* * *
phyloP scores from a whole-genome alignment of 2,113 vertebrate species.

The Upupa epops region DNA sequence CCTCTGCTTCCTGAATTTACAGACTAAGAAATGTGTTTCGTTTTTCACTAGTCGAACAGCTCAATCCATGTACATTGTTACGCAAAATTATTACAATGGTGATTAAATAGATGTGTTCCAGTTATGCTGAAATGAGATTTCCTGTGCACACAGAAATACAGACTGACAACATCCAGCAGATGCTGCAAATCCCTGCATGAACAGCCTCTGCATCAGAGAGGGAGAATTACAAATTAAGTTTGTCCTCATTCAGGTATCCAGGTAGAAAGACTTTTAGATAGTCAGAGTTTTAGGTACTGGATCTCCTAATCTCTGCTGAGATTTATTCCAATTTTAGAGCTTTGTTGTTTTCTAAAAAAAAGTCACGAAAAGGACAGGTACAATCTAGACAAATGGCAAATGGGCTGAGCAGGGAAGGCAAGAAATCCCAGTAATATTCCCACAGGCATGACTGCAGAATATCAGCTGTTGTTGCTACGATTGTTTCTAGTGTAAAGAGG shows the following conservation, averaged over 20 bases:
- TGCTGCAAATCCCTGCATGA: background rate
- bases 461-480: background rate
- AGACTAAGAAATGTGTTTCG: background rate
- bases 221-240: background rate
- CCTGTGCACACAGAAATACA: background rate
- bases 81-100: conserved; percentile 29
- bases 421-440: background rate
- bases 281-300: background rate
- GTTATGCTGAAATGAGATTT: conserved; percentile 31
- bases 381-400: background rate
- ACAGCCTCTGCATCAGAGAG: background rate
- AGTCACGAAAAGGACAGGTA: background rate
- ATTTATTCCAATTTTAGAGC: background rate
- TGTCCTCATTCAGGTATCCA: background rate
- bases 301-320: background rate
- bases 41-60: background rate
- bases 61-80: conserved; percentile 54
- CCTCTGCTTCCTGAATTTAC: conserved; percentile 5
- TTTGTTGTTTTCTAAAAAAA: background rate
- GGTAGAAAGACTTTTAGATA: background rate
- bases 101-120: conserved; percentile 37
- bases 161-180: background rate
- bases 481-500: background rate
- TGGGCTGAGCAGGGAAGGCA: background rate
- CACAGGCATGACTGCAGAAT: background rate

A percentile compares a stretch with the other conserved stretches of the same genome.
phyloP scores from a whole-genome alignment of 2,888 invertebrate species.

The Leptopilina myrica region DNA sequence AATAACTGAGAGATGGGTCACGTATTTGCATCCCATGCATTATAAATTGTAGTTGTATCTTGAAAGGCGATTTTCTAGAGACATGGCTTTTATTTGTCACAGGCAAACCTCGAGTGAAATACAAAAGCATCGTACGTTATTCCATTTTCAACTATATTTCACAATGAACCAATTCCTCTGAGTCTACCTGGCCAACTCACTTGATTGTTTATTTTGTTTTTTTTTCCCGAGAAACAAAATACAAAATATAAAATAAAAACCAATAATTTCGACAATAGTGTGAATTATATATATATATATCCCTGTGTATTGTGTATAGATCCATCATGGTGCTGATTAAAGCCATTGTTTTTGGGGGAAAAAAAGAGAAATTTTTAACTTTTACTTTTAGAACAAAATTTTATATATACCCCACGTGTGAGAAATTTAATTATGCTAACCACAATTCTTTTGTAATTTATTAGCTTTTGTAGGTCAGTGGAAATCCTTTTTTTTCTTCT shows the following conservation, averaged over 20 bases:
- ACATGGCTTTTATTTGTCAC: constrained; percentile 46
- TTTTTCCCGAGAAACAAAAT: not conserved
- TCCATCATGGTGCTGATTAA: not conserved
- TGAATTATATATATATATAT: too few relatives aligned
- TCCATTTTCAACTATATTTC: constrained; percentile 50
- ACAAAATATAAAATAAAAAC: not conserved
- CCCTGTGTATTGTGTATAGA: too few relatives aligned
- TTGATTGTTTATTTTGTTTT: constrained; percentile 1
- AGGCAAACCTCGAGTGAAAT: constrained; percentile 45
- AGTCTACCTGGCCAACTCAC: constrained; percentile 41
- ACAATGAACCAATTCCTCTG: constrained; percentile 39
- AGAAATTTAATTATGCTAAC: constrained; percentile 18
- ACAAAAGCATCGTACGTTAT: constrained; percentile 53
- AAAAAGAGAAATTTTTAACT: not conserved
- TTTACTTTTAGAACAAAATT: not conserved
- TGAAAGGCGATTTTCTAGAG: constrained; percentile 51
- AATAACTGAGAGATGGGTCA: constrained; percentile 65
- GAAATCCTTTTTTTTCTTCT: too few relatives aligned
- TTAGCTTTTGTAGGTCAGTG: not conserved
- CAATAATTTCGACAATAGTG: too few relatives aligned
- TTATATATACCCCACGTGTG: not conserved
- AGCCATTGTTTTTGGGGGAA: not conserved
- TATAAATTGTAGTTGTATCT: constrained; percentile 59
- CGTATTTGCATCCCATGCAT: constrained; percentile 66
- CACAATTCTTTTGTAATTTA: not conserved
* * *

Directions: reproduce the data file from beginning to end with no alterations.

phyloP scores from a whole-genome alignment of 2,113 vertebrate species.

The Upupa epops region DNA sequence CCTCTGCTTCCTGAATTTACAGACTAAGAAATGTGTTTCGTTTTTCACTAGTCGAACAGCTCAATCCATGTACATTGTTACGCAAAATTATTACAATGGTGATTAAATAGATGTGTTCCAGTTATGCTGAAATGAGATTTCCTGTGCACACAGAAATACAGACTGACAACATCCAGCAGATGCTGCAAATCCCTGCATGAACAGCCTCTGCATCAGAGAGGGAGAATTACAAATTAAGTTTGTCCTCATTCAGGTATCCAGGTAGAAAGACTTTTAGATAGTCAGAGTTTTAGGTACTGGATCTCCTAATCTCTGCTGAGATTTATTCCAATTTTAGAGCTTTGTTGTTTTCTAAAAAAAAGTCACGAAAAGGACAGGTACAATCTAGACAAATGGCAAATGGGCTGAGCAGGGAAGGCAAGAAATCCCAGTAATATTCCCACAGGCATGACTGCAGAATATCAGCTGTTGTTGCTACGATTGTTTCTAGTGTAAAGAGG shows the following conservation, averaged over 20 bases:
- TGCTGCAAATCCCTGCATGA: background rate
- bases 461-480: background rate
- AGACTAAGAAATGTGTTTCG: background rate
- bases 221-240: background rate
- CCTGTGCACACAGAAATACA: background rate
- bases 81-100: conserved; percentile 29
- bases 421-440: background rate
- bases 281-300: background rate
- GTTATGCTGAAATGAGATTT: conserved; percentile 31
- bases 381-400: background rate
- ACAGCCTCTGCATCAGAGAG: background rate
- AGTCACGAAAAGGACAGGTA: background rate
- ATTTATTCCAATTTTAGAGC: background rate
- TGTCCTCATTCAGGTATCCA: background rate
- bases 301-320: background rate
- bases 41-60: background rate
- bases 61-80: conserved; percentile 54
- CCTCTGCTTCCTGAATTTAC: conserved; percentile 5
- TTTGTTGTTTTCTAAAAAAA: background rate
- GGTAGAAAGACTTTTAGATA: background rate
- bases 101-120: conserved; percentile 37
- bases 161-180: background rate
- bases 481-500: background rate
- TGGGCTGAGCAGGGAAGGCA: background rate
- CACAGGCATGACTGCAGAAT: background rate

A percentile compares a stretch with the other conserved stretches of the same genome.
phyloP scores from a whole-genome alignment of 2,888 invertebrate species.

The Leptopilina myrica region DNA sequence AATAACTGAGAGATGGGTCACGTATTTGCATCCCATGCATTATAAATTGTAGTTGTATCTTGAAAGGCGATTTTCTAGAGACATGGCTTTTATTTGTCACAGGCAAACCTCGAGTGAAATACAAAAGCATCGTACGTTATTCCATTTTCAACTATATTTCACAATGAACCAATTCCTCTGAGTCTACCTGGCCAACTCACTTGATTGTTTATTTTGTTTTTTTTTCCCGAGAAACAAAATACAAAATATAAAATAAAAACCAATAATTTCGACAATAGTGTGAATTATATATATATATATCCCTGTGTATTGTGTATAGATCCATCATGGTGCTGATTAAAGCCATTGTTTTTGGGGGAAAAAAAGAGAAATTTTTAACTTTTACTTTTAGAACAAAATTTTATATATACCCCACGTGTGAGAAATTTAATTATGCTAACCACAATTCTTTTGTAATTTATTAGCTTTTGTAGGTCAGTGGAAATCCTTTTTTTTCTTCT shows the following conservation, averaged over 20 bases:
- ACATGGCTTTTATTTGTCAC: constrained; percentile 46
- TTTTTCCCGAGAAACAAAAT: not conserved
- TCCATCATGGTGCTGATTAA: not conserved
- TGAATTATATATATATATAT: too few relatives aligned
- TCCATTTTCAACTATATTTC: constrained; percentile 50
- ACAAAATATAAAATAAAAAC: not conserved
- CCCTGTGTATTGTGTATAGA: too few relatives aligned
- TTGATTGTTTATTTTGTTTT: constrained; percentile 1
- AGGCAAACCTCGAGTGAAAT: constrained; percentile 45
- AGTCTACCTGGCCAACTCAC: constrained; percentile 41
- ACAATGAACCAATTCCTCTG: constrained; percentile 39
- AGAAATTTAATTATGCTAAC: constrained; percentile 18
- ACAAAAGCATCGTACGTTAT: constrained; percentile 53
- AAAAAGAGAAATTTTTAACT: not conserved
- TTTACTTTTAGAACAAAATT: not conserved
- TGAAAGGCGATTTTCTAGAG: constrained; percentile 51
- AATAACTGAGAGATGGGTCA: constrained; percentile 65
- GAAATCCTTTTTTTTCTTCT: too few relatives aligned
- TTAGCTTTTGTAGGTCAGTG: not conserved
- CAATAATTTCGACAATAGTG: too few relatives aligned
- TTATATATACCCCACGTGTG: not conserved
- AGCCATTGTTTTTGGGGGAA: not conserved
- TATAAATTGTAGTTGTATCT: constrained; percentile 59
- CGTATTTGCATCCCATGCAT: constrained; percentile 66
- CACAATTCTTTTGTAATTTA: not conserved